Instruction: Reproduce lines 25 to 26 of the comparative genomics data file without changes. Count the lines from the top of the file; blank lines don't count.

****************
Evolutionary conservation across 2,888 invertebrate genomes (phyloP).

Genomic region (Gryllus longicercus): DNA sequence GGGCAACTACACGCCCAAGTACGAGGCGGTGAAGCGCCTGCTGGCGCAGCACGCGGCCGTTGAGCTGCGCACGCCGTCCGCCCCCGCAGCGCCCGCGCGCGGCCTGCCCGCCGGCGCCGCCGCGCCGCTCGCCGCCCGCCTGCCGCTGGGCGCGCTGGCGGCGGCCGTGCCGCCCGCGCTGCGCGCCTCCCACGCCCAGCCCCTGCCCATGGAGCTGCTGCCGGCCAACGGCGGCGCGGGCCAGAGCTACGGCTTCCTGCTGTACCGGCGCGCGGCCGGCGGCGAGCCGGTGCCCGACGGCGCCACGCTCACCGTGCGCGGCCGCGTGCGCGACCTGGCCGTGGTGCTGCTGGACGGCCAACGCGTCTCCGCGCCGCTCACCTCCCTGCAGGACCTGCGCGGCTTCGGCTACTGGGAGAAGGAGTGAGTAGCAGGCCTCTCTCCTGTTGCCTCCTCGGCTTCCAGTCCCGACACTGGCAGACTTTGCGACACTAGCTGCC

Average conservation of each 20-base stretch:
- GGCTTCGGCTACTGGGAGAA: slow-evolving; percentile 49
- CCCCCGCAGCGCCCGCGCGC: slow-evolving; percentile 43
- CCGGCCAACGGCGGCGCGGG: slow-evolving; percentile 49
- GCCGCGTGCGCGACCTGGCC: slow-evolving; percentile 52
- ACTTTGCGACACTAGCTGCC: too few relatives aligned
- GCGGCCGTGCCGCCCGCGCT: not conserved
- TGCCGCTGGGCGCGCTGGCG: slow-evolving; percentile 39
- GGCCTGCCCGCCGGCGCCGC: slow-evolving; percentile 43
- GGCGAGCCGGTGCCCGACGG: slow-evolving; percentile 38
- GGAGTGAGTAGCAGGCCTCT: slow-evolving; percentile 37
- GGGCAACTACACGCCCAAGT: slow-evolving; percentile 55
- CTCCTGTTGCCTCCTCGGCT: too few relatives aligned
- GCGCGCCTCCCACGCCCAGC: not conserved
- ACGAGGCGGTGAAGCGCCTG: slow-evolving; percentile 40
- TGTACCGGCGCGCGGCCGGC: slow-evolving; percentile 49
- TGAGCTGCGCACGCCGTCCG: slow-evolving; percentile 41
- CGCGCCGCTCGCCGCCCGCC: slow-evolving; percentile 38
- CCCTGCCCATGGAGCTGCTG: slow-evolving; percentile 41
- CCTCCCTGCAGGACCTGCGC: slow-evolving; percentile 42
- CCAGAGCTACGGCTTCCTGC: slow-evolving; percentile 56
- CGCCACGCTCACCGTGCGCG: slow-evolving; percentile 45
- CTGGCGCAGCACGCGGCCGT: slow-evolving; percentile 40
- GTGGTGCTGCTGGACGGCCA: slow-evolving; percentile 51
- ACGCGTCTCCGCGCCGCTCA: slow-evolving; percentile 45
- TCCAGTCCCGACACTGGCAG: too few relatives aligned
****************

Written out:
- CTGGCGCAGCACGCGGCCGT: slow-evolving; percentile 40
- GTGGTGCTGCTGGACGGCCA: slow-evolving; percentile 51